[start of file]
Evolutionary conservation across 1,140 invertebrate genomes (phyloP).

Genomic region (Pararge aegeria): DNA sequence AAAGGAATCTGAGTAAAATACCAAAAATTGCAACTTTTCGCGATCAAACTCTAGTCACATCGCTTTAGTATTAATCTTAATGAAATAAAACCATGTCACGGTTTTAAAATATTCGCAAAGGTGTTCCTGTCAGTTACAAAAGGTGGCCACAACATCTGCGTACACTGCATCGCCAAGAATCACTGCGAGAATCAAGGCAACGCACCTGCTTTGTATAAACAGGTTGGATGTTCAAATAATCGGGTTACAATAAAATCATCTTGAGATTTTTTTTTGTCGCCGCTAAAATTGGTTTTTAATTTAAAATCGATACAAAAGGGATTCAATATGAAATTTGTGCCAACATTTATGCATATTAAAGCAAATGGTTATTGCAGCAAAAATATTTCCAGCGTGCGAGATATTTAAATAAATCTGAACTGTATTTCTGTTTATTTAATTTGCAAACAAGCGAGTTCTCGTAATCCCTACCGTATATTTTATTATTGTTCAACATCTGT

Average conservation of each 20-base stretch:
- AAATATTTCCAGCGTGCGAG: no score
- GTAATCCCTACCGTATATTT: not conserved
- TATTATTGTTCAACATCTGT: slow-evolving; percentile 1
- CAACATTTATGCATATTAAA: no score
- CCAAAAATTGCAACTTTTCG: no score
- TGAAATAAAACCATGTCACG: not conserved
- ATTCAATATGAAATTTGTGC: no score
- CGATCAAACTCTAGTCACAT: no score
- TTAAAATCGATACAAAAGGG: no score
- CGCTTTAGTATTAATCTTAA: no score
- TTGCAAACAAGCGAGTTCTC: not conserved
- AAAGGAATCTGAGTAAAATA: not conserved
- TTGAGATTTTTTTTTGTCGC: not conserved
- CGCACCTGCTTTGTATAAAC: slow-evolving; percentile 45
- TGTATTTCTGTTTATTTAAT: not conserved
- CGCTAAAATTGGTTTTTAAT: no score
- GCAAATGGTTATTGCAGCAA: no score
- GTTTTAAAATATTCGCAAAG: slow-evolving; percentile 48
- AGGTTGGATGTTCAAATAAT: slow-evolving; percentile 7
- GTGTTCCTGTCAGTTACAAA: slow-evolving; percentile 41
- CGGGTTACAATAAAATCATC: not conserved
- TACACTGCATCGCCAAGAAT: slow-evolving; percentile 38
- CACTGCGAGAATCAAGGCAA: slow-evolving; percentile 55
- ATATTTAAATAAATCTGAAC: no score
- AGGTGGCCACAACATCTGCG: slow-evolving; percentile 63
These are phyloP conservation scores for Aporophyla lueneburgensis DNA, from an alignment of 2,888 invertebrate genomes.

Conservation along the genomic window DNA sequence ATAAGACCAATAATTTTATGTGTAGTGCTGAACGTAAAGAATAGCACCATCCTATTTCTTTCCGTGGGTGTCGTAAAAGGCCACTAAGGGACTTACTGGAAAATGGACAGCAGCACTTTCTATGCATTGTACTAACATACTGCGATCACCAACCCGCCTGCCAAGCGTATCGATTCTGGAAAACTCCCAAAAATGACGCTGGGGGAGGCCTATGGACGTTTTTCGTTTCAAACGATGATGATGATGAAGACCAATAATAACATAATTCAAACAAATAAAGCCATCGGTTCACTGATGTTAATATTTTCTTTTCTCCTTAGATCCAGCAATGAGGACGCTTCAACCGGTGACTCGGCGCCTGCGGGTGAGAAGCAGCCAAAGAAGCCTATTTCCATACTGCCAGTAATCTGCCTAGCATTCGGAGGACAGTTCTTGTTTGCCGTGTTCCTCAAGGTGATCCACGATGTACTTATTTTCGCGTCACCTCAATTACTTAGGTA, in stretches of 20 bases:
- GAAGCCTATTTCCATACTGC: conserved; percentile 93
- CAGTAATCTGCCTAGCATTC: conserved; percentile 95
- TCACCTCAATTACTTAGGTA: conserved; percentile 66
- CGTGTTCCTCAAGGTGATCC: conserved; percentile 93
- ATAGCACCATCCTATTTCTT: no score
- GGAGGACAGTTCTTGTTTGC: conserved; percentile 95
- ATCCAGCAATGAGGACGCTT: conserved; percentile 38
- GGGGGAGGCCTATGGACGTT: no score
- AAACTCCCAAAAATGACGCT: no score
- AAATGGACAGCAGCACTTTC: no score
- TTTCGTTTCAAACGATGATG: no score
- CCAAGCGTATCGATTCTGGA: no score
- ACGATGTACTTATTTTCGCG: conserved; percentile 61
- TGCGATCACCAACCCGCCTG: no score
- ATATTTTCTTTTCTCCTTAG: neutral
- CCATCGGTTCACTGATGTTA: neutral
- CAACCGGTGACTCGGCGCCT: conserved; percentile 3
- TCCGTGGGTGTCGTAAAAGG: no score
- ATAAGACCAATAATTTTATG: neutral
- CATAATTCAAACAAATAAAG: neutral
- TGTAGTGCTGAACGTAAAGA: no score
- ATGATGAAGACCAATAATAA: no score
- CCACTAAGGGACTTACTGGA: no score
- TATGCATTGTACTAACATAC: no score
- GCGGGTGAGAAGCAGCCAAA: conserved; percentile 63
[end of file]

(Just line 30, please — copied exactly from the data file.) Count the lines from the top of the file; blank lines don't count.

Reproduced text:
Conservation along the genomic window DNA sequence ATAAGACCAATAATTTTATGTGTAGTGCTGAACGTAAAGAATAGCACCATCCTATTTCTTTCCGTGGGTGTCGTAAAAGGCCACTAAGGGACTTACTGGAAAATGGACAGCAGCACTTTCTATGCATTGTACTAACATACTGCGATCACCAACCCGCCTGCCAAGCGTATCGATTCTGGAAAACTCCCAAAAATGACGCTGGGGGAGGCCTATGGACGTTTTTCGTTTCAAACGATGATGATGATGAAGACCAATAATAACATAATTCAAACAAATAAAGCCATCGGTTCACTGATGTTAATATTTTCTTTTCTCCTTAGATCCAGCAATGAGGACGCTTCAACCGGTGACTCGGCGCCTGCGGGTGAGAAGCAGCCAAAGAAGCCTATTTCCATACTGCCAGTAATCTGCCTAGCATTCGGAGGACAGTTCTTGTTTGCCGTGTTCCTCAAGGTGATCCACGATGTACTTATTTTCGCGTCACCTCAATTACTTAGGTA, in stretches of 20 bases: